Increasing land-use intensity reverses the relative occupancy of two quadrupedal scavengers

Joshua P. Twining, Henry Bernard, Robert M. Ewers

Research output: Contribution to journalArticle

5 Citations (Scopus)
183 Downloads (Pure)

Abstract

Human land use is continuously altering the natural environment, yet the greater ecological implications of this change for many groups that are key to healthy ecosystem functioning remains uncharacterised in the tropics. Terrestrial scavenging vertebrates are one such group, providing integral ecosystem services through the removal of carrion which is a crucial component of both nutrient cycling and disease dynamics. To explore how anthropogenic processes may affect forest scavengers, we investigated the changes in the relative occupancy of two important terrestrial scavengers along a gradient of land use intensity, ranging from protected forest to oil palm plantation in Borneo. We found the Malay civet (Viverra tangalunga) had highest, albeit variable, occupancy in areas of low land use intensity and the Southeast Asian water monitor (Varanus salvator macromaculatus) had highest occupancy in areas of high land use intensity. Land use had no effect on the combined occupancy of the two species. In high land use intensity sites, individual water monitors were larger and had better body condition, but at population level had a highly biased sex ratio with more males than females and increased signs of intraspecific conflict. We did not assess scavenging rate or efficiency as a process, but the high occupancy rates and apparent health of the scavengers in high land use intensity landscapes suggests this ecological process is robust to land use change.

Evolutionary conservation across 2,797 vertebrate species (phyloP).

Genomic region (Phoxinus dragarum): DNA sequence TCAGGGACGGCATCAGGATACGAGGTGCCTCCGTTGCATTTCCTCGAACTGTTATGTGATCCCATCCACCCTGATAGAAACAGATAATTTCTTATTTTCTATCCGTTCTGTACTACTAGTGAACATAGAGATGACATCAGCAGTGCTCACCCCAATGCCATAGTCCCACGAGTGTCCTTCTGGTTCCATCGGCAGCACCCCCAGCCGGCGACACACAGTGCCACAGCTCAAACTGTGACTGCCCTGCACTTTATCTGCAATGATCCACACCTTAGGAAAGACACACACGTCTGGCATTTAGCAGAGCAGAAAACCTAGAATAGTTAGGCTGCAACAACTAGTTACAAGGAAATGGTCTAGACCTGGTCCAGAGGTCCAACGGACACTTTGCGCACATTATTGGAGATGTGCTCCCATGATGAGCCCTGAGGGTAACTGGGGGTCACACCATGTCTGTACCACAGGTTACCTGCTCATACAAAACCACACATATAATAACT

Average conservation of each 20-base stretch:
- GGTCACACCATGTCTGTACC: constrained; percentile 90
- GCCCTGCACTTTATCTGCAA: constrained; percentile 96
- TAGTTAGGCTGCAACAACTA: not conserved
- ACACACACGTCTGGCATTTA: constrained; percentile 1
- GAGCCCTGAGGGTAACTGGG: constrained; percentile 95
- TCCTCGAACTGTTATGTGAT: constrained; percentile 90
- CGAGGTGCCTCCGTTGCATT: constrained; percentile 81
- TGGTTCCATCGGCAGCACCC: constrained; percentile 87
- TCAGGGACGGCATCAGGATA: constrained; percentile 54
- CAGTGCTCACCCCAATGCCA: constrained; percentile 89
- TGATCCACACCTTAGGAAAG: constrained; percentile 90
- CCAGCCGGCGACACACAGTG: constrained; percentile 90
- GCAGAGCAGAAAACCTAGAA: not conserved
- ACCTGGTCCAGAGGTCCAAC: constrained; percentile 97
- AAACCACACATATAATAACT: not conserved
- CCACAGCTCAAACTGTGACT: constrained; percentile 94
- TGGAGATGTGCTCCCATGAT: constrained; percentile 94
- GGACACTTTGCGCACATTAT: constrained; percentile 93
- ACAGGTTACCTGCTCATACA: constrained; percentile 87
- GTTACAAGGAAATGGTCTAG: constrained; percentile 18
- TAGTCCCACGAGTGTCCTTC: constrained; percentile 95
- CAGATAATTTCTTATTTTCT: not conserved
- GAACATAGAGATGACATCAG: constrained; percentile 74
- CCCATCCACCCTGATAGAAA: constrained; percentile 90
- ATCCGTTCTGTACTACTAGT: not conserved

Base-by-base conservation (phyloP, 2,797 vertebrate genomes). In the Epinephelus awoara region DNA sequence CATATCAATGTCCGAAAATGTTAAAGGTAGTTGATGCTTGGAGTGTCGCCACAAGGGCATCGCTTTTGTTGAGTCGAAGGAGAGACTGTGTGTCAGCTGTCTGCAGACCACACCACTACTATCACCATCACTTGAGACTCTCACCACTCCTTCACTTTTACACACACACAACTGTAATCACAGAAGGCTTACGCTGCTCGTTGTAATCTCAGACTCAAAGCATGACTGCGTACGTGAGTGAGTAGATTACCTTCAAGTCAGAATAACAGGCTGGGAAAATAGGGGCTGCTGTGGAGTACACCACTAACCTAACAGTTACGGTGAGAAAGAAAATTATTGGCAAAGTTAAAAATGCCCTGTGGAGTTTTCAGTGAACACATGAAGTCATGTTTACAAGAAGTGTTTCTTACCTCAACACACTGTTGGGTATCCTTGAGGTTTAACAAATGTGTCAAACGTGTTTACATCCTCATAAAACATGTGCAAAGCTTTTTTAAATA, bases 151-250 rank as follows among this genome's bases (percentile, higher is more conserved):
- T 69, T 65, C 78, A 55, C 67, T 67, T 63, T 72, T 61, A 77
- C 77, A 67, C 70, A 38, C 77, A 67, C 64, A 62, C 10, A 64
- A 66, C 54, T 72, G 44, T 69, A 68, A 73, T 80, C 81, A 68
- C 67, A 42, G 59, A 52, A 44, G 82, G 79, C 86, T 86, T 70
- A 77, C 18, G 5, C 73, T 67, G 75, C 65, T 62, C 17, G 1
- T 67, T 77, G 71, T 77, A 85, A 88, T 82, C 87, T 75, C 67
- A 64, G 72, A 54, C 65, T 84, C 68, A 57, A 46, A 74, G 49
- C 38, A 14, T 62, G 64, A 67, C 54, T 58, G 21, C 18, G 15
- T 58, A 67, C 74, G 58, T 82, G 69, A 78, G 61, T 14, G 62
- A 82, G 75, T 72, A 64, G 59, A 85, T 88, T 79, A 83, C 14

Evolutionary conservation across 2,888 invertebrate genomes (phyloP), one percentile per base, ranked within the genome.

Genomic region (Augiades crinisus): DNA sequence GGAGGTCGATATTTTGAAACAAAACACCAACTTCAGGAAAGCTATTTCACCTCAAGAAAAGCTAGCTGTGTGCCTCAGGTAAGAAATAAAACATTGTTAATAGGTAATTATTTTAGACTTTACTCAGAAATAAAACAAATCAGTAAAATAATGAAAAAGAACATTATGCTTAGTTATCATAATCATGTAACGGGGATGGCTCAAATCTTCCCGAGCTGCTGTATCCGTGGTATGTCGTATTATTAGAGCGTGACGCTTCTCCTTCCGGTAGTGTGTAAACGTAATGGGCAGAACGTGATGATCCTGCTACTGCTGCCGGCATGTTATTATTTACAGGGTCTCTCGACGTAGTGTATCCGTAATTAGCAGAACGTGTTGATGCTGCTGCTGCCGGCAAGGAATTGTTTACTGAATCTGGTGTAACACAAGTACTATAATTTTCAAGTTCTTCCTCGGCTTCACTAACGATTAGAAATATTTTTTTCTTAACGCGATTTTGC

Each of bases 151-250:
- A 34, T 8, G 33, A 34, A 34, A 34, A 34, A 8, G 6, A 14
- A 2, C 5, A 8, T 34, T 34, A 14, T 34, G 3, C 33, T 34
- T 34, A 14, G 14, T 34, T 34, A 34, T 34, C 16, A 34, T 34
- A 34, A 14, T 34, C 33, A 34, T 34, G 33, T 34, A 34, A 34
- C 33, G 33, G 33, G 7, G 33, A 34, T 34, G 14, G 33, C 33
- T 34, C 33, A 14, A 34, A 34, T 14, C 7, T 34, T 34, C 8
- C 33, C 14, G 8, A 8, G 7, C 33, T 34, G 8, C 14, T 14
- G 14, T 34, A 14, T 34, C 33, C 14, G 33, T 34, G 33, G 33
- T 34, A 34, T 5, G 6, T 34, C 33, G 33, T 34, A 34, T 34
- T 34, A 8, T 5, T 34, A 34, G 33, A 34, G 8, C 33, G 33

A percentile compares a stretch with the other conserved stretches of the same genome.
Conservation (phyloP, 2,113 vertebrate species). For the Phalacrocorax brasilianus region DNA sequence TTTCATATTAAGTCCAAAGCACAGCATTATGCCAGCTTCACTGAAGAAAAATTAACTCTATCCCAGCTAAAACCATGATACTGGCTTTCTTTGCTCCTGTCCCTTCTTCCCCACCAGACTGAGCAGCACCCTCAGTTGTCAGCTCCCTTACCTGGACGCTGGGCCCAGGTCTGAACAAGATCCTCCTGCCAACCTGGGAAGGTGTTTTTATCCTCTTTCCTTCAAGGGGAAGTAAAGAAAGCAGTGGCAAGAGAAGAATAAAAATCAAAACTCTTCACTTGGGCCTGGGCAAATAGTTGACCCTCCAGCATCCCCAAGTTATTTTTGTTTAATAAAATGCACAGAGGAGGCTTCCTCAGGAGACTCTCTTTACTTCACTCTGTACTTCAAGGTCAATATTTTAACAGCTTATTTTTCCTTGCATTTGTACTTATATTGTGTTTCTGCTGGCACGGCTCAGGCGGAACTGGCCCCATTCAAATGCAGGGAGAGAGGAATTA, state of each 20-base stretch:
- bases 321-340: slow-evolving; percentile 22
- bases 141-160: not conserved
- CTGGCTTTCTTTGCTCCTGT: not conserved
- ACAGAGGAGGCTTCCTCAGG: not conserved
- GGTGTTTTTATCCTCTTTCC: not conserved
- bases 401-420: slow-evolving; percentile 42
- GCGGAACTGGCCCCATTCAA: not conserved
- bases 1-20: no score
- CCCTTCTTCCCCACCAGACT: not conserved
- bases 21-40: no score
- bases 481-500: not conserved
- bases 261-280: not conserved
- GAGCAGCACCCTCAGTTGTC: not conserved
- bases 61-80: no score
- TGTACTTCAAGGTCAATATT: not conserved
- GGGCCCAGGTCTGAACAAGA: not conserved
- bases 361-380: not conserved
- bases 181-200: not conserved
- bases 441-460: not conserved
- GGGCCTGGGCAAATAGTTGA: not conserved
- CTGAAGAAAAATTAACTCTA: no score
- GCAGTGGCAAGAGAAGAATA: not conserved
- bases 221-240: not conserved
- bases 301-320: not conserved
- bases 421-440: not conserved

Original languageEnglish
Article numbere0177143
Number of pages13
JournalPLoS ONE
Volume12
Issue number5
DOIs
Publication statusPublished - 11 May 2017

ASJC Scopus subject areas

  • Medicine(all)
  • Biochemistry, Genetics and Molecular Biology(all)
  • Agricultural and Biological Sciences(all)

Fingerprint Dive into the research topics of 'Increasing land-use intensity reverses the relative occupancy of two quadrupedal scavengers'. Together they form a unique fingerprint.

  • Student Theses

    The ecology of a recovering native predator: The European pine marten (Martes martes)

    Author: Twining, J., Dec 2020

    Supervisor: Marks, N. (Supervisor), Scantlebury, D. (Supervisor) & Montgomery, W. (Supervisor)

    Student thesis: Doctoral ThesisDoctor of Philosophy

    Cite this